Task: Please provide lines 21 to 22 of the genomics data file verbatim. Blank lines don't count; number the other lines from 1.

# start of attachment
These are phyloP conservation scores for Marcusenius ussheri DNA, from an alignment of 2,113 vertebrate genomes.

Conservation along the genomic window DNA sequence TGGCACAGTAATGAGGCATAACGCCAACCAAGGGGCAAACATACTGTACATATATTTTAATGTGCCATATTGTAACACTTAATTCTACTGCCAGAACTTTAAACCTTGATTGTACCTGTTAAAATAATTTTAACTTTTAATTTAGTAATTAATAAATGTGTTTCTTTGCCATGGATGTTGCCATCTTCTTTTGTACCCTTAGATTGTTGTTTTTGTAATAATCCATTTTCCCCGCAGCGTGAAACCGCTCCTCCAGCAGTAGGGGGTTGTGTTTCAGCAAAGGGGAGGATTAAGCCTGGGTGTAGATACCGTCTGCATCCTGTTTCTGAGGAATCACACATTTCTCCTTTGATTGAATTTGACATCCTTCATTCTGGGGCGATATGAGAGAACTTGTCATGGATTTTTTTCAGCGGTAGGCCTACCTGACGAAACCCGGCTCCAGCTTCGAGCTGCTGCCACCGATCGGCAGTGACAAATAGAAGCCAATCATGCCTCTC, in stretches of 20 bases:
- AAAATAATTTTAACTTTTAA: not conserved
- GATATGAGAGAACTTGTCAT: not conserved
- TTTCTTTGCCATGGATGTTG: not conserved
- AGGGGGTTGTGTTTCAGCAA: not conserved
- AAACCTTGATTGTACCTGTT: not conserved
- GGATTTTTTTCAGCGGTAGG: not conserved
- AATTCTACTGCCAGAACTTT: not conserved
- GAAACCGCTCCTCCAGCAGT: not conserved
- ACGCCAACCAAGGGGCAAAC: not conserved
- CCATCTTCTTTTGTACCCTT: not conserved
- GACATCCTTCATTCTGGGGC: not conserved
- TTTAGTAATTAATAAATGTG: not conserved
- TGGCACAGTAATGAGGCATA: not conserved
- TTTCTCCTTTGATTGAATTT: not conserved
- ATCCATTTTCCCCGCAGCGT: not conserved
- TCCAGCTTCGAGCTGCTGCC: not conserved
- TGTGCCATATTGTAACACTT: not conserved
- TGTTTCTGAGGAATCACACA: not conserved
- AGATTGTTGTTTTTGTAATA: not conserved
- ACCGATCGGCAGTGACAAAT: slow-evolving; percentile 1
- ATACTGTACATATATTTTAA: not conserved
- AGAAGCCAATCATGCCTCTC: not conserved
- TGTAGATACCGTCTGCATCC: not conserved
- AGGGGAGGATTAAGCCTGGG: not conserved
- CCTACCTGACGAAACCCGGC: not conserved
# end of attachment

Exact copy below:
- AGATTGTTGTTTTTGTAATA: not conserved
- ACCGATCGGCAGTGACAAAT: slow-evolving; percentile 1